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Historic Buddha carvings in dire need of restoration

The famous Akauktaung Buddha cliff carvings, which have overlooked the Irrawaddy River in Pegu Division for more than 150 years, are in dire need of restoration, according to the trustees of the popular pilgrimage and tourist site.

Noting that the stone-carved Buddha statues have been gradually deteriorating without maintenance or preservation efforts, Ye Myint Thein, a member of the Akauktaung trustee committee, said, “The site used to be known as the ‘One thousand Buddhas of Akauktaung’, but nowadays only around 370 remain. Some are in a decent condition but others have deteriorated too much.

“It is our desire to see this site conserved. Renovations are necessary.”

Trustee committee secretary Chit Ko Ko said a paved road is now being constructed for the convenience of visitors.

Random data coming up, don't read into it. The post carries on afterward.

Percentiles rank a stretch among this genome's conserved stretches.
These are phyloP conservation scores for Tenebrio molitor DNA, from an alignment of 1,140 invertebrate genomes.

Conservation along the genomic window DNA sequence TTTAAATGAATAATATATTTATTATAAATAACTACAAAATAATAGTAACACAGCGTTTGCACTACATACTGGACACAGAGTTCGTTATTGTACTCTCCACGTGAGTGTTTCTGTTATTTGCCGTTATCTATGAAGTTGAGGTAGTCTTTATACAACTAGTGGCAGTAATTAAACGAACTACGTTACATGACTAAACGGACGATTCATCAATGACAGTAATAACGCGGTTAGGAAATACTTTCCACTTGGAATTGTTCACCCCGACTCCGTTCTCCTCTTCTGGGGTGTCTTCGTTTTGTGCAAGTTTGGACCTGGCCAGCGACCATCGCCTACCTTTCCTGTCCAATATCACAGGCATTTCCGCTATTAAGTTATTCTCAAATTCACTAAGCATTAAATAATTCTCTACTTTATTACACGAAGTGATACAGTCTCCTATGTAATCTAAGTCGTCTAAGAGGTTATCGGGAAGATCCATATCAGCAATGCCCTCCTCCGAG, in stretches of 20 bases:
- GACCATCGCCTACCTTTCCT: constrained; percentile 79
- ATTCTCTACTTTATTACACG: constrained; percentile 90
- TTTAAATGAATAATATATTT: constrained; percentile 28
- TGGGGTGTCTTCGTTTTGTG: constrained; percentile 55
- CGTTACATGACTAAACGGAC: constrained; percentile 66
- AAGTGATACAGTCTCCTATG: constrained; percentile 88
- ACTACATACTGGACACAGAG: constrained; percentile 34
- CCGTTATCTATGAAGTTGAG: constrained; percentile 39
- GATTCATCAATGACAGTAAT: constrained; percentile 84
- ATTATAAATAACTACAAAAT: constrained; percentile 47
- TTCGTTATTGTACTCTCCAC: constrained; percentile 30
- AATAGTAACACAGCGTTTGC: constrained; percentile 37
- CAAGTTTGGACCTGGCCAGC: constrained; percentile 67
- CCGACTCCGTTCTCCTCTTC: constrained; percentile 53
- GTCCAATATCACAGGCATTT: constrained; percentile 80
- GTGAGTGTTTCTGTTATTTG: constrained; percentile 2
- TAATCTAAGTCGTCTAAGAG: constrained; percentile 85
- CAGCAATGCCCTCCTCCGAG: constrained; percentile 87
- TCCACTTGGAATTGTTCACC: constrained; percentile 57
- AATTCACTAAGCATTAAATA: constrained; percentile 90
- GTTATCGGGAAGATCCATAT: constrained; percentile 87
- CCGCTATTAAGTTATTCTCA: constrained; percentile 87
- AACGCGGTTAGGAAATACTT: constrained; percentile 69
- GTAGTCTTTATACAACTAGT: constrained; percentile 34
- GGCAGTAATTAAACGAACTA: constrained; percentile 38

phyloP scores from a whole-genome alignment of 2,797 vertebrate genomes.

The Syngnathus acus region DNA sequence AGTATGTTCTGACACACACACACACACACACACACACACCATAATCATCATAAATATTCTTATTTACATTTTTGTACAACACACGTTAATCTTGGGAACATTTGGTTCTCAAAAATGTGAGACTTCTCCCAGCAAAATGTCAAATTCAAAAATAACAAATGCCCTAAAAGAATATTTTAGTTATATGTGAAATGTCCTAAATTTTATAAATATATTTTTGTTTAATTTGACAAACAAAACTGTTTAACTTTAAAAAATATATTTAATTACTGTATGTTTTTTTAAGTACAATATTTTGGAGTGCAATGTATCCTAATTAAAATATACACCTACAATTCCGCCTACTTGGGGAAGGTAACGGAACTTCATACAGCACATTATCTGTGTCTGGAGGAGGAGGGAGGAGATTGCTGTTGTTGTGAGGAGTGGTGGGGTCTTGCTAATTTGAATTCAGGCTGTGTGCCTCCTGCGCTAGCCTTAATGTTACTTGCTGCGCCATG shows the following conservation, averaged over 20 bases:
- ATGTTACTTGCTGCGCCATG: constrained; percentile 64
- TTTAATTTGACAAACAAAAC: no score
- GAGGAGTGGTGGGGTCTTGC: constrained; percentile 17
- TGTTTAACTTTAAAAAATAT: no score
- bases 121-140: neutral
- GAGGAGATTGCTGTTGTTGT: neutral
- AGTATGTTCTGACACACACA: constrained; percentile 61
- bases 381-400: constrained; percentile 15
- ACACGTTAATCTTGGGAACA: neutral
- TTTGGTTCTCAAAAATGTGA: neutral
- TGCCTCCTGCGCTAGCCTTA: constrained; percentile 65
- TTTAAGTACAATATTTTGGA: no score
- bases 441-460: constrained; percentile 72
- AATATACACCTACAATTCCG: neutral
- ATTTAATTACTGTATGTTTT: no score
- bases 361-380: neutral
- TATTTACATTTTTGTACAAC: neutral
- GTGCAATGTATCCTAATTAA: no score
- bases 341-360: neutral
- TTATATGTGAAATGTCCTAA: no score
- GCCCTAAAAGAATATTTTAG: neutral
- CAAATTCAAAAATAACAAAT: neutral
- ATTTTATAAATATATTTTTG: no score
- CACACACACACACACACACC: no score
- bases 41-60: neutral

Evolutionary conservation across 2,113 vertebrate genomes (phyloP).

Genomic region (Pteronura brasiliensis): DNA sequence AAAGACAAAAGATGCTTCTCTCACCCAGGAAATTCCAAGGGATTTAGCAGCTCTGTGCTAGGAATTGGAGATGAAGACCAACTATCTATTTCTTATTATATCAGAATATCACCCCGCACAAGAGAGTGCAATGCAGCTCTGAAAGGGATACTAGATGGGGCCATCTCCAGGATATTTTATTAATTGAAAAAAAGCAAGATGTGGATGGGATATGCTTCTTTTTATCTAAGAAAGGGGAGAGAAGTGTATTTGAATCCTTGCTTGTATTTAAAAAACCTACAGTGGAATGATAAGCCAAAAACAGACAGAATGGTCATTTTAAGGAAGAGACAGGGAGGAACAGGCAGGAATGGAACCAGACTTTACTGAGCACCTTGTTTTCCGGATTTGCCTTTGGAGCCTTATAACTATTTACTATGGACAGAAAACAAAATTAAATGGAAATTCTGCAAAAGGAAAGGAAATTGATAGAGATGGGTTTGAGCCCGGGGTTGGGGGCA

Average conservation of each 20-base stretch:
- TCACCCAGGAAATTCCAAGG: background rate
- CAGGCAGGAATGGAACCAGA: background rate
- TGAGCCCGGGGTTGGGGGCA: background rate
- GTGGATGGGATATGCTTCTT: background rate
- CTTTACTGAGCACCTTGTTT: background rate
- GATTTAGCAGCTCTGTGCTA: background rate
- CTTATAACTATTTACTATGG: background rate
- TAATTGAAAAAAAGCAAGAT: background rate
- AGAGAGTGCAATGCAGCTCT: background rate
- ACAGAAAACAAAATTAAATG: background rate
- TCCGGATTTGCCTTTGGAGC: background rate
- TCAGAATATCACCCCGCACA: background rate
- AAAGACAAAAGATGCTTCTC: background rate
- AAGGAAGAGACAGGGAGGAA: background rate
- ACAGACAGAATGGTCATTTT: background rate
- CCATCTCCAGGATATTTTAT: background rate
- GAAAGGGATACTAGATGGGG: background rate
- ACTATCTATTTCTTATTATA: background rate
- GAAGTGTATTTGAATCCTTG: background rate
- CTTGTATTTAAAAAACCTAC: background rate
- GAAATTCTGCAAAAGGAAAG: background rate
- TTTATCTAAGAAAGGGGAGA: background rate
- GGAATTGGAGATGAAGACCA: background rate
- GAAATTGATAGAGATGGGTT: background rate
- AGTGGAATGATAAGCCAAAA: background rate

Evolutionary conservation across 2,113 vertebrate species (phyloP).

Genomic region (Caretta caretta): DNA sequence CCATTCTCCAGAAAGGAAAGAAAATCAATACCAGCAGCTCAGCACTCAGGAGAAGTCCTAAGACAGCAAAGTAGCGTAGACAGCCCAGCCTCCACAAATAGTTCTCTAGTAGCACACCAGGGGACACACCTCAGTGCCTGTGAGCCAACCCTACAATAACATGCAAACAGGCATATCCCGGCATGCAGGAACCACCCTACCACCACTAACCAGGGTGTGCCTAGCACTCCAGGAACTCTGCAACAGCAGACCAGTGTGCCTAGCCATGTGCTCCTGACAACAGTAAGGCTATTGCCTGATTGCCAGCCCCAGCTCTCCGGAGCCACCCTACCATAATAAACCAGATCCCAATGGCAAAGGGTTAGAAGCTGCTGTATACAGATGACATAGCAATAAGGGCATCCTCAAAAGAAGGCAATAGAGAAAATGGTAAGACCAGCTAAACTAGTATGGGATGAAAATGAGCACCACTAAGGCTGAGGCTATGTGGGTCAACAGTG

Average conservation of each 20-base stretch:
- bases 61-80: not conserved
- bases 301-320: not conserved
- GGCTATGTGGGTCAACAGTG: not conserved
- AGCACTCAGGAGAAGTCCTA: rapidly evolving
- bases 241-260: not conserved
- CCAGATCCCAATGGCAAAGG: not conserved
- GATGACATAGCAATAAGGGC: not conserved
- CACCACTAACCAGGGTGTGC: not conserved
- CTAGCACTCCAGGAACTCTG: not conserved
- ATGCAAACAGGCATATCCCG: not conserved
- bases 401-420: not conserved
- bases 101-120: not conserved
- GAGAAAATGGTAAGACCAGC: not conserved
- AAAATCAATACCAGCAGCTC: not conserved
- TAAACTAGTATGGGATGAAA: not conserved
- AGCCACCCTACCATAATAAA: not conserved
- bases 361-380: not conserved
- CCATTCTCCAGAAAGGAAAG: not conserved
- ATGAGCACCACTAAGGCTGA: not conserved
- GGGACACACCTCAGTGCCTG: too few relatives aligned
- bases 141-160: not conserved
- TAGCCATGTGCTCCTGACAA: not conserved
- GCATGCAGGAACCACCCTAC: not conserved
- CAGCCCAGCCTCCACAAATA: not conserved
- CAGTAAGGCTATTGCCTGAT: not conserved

“We are currently building a visitor centre and laying a concrete road towards the waterfall along the way to the Pyinsawadi stupa,” he said.

Akauktaung means “Tax Mountain” and was so named as it was the point on the river where customs duties were collected from boatmen after the Second Anglo-Burmese War of 1852, which soon brought an end to Burma’s Konbaung Dynasty (1752– 1885).

Legend says that a boat of sailors were stranded close to the cliff and had to wait out a week-long storm of winds and whirlpools. The boatmen prayed for their lives and carved images of the Buddha into the rock while they endured the storm.